Within the second R-code, we then queried cumulative emissions from the MySQL data table “emissions” to generate cumulative emissions. Within that section, we then analyzed 100 seconds of exposure vs 500 seconds.. These graphs represent the visual range, and variability of cumulative emissions.

Each instance/line represents a single test subject measuring the cumulative mass of PM10 for the given time period. To remove any correlation from measuring emissions consecutively, we recorded emissions staggered by 20 seconds.

To get a full grasp of how the variability changes, we analysed 5 simulations with the following changes as well as the results in how variability changed with more exposure time, and with increasing car flows.

  1. Simulation Time= 10,800 seconds (3 hrs.), Vehicles per hour=400 (Veh/hr), Start time=300 seconds into simulation, Exposure period= 100, 500 seconds, Staggered by 20 seconds (RUN ID: 1)
  2. As 1 but increase Veh/hr by 10% (RUN ID: 2)
  3. As 1 but Increase Veh/hr by 20% (ID: 3)
  4. As 1 Increase Veh/hr by 50% (ID: 4)
  5. As 1 Increase Veh/hr by 100% (ID: 5)

These are the results we generated for the two traffic networks for the 5 simulations:

The traffic generated through SUMO and the emissions generated with MOVES allowed us to generalize the effects of exposure times. Higher exposure periods usually lead to higher variations in cumulative emissions, where in most cases, increasing car flow has no considerable effects. With these outcomes, we can think of areas with high stop and go traffic to have the most varied cumulative emission as exposure time increases. While areas of high speed and constant motion tend to have high variation with longer exposure with low car flows, but decrease as more cars added.

The methods used in this study can be used in a variety of studies by any researcher or anyone who is interested in the topic. The basic framework can be implemented in scenarios related to traffic modeling, emissions, pollutant exposure, and can enhance the accuracy of dispersion models, with few alterations to the source code. Implementing a dispersion model to generate second by second concentrations would be the next step towards a full chain model where traffic, emissions, dispersion, exposure and health impacts are evaluated simultaneously. This full chain model would allow researchers and others alike to trace and identify, health impacts, potential solutions and policy changes that can then further protect our environment as well as our quality of life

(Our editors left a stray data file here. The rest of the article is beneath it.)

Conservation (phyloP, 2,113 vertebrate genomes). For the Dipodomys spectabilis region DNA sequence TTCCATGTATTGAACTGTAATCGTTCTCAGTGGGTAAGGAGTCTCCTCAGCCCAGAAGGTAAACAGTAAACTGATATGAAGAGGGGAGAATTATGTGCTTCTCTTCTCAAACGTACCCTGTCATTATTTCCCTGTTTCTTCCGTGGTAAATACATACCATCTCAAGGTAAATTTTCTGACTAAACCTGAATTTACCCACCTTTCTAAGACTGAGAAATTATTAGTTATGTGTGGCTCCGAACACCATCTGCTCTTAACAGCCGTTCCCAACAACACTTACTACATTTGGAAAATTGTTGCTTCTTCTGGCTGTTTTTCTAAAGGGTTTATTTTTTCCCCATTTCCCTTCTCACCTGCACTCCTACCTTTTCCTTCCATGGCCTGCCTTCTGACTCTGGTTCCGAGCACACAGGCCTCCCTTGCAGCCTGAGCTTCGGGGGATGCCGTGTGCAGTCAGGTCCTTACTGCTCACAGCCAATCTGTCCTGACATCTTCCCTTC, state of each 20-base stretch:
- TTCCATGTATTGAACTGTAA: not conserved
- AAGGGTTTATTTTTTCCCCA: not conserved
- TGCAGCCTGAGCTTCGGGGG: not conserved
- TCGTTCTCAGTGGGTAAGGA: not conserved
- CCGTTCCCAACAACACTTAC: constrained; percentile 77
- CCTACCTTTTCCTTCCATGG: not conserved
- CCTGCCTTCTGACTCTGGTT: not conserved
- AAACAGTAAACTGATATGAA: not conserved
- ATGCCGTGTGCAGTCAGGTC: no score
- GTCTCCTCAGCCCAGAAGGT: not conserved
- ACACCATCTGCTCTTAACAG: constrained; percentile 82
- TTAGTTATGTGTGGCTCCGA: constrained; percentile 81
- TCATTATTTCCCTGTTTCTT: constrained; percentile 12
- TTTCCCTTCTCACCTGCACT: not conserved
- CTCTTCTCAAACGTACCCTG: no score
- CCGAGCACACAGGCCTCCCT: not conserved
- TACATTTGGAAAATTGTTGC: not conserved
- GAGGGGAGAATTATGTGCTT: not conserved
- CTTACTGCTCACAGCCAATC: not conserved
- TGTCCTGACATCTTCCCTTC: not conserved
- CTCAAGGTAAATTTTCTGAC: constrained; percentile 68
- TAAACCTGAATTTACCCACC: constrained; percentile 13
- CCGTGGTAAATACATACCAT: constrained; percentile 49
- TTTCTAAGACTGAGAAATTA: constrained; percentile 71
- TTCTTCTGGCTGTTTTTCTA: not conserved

• 4WayJunction.sumocfg.xml
    Size: 824 Bytes
    Last Modified: Sun Feb 17 2019

    This code is the product of defining the inputs and outputs of a SUMO simulation, running the simulation and then producing this file as an output. It must be saved as a .sumocfg file to run in the sumo gui.

  • 4WayJunction.rou.xml
    Size: 2 KB
    Last Modified: Sun Feb 17 2019

    This code defines cars and the routes they will take while running through a SUMO simulation , this code must be used in conjunction with a .net.xml and .sumcfg file

  • SecbySecEmissions_CN_7_17.R
    Size: 12 KB
    Last Modified: Sun Feb 17 2019

    This code simply takes information from a MySQL Database through query, uploads the data into the R environment, uses MOVES created by the EPA to generate emissions rates for vehicles based on speed and acceleration second by second for all specified vehicles.

  • Create_SQL_table.sql
    Size: 559 Bytes
    Last Modified: Sun Feb 17 2019

    Creates a table for reference in MySQL Workbench 8.0

  • VariancePlots.R
    Size: 5 KB
    Last Modified: Sun Feb 17 2019

    This code takes information from a MySQL database that has time separated information on vehicle emissions, plots the cumulative emissions of a specified SUMO simulation area and outputs statistical information on the data.

  • XMLtoSQL.py
    Size: 2 KB
    Last Modified: Sun Feb 17 2019

    This code extracts data from a sumo XML file containing emissions data, stores it as a temporary csv file and then proceeds to store it in a pre defined MySQL data table.

  • 4WayJunction.net.xml
    Size: 26 KB
    Last Modified: Sun Feb 17 2019

    This code defines the roads cars will take while running through a SUMO simulation , this code must be used in conjunction with a .rou.xml and .sumcfg file, this was generated in the netedit.exe gui.

  • Web Based Traffic and Emissions Visualization Framework
    Last Modified: Sun Feb 17 2019

    This interactive data tool illustrates an approach to visualizing second-by-second traffic data and emissions using web based tools. Second-by-second vehicle locations and emissions data are stored in a database on the server and queried to bring the data onto the client (web-browser).